Yesterday wasn’t such a perfect weather day for the Boxing Day cricket, but the Sant guys were game, and went with our lot to the Melbourne Cricket Ground to watch Australia play India.
The Cattapans came to dinner so they could meet our American friends who had come to spend Christmas with us. To complete the picture, Tasha, visiting from Perth, came over in the late afternoon and hung out with us. How lucky our family feels to be with all these people we love. Your Melbourne is really the central hub, Izzy! Anyway, what to feed a tired mob from a day at the cricket?
I thought a soup, as an antidote to our Christmas day feasting. Something piquant and light, but filling too. The pozole I made seemed to hit the spot.
You should have this recipe: it is a slow cooked meal, something you could put on the stove when you have a long evening at home working on a project or studying.
Pozole is a Mexican soup, traditionally made with a pig’s head(!) but don’t worry, these days it is usually with a piece of pork shoulder. It should be a hunk of pork which is fatty ( yes, I know you hate fat, but it cooks the meat sweetly and prevents the meat from drying out. The fat is discarded at the end anyway.) The first time I cooked Pozole, it was for a Virginia Living magazine article I was writing. There was a hominy article I was researching so including a recipe using the grits seemed like a good idea. Traditional pozole (pronounced ‘pot- zolay’) includes hominy grits but sometimes they are hard to come by, so I substitute with chickpeas.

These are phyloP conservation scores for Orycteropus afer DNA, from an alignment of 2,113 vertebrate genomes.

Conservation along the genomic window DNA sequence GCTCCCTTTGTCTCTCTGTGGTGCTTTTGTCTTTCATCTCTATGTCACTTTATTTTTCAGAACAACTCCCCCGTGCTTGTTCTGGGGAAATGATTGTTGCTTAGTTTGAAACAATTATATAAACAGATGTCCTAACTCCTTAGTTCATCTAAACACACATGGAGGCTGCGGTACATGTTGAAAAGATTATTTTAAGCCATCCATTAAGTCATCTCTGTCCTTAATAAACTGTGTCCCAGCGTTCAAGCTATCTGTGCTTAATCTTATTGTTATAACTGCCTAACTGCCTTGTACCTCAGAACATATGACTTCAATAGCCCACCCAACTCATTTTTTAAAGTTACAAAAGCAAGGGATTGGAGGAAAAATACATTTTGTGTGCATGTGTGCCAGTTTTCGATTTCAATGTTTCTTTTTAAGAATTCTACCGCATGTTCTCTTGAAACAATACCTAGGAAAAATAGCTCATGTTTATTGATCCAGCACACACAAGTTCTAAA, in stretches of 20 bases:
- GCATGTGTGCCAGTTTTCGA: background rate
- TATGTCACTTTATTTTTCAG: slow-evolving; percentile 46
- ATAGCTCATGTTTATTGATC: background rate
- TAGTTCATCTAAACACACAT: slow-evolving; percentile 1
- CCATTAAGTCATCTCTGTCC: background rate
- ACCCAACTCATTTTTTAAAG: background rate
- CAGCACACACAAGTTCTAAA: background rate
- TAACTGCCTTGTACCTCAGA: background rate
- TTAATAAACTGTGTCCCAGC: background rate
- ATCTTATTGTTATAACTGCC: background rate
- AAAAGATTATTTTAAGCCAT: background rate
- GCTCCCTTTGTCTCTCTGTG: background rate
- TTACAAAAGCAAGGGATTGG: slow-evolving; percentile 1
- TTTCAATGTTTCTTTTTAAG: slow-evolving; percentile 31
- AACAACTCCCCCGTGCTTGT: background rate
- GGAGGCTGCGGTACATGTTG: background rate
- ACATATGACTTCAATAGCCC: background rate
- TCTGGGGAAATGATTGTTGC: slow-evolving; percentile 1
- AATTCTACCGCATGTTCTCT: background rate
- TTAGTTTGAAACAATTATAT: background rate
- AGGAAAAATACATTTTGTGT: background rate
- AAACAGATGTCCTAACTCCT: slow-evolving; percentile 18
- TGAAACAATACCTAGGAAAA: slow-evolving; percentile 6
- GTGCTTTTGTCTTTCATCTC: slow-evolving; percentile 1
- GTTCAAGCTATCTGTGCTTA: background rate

Mexican Pozole Soup
- 1 piece pork shoulder ( about 2 kg)
- 2 teaspoons dried oregano
- 2 teaspoons paprika powder
- 2 cans chickpeas or hominy grits if available
- 2 teaspoons black pepper
- 2 bay leaves
- 4 to 6 limes
- 2 dried Mexican ancho chillis
- 2 large onions, chopped
- 4 pods garlic, chopped fine
- 2 fresh green jalapeno chillis, sliced fine
- ½ finely sliced green cabbage
- 1 to 2 bunches sliced radishes
- ½ bunch fresh coriander/cilantro sprigs
- ½ bunch chopped spring onion
- 1 seeded and chopped red capsicum
- tortilla chips
- In a large stockpot, cover the pork piece with lightly salted water and put on the boil
- Add the oregano, chilli powder, bay leaves, half the chopped onion, and pepper
- Cook the pork and skim the scum off the surface.
- When the pork is tender, lift from the liquid and put aside to cool
- Turn the heat off for the stock pot.
- In a separate saucepan, sauté the rest of the onion, the sliced jalapeno chili, and garlic
- Pour half a cup of hot water over the ancho chilli and leave to soften
- When the meat is cooled, shred in thick pieces, discarding any fat and bone.
- Relight the soup and when it begins to simmer, add the meat, and the sautéed onion and garlic.
- Add the chickpeas
- With a pestle, gently mash the softened ancho chilli, and add the mixture to the soup
- Squeeze two limes and add juice to the soup
- Cook for a further twenty minutes
- Adjust seasoning with salt and pepper
Ladle soup over a bowl of raw green cabbage, and other diced vegetables.
Top with a dollop of guacamole and sour cream, and a wedge of lime
Serve with tortilla chips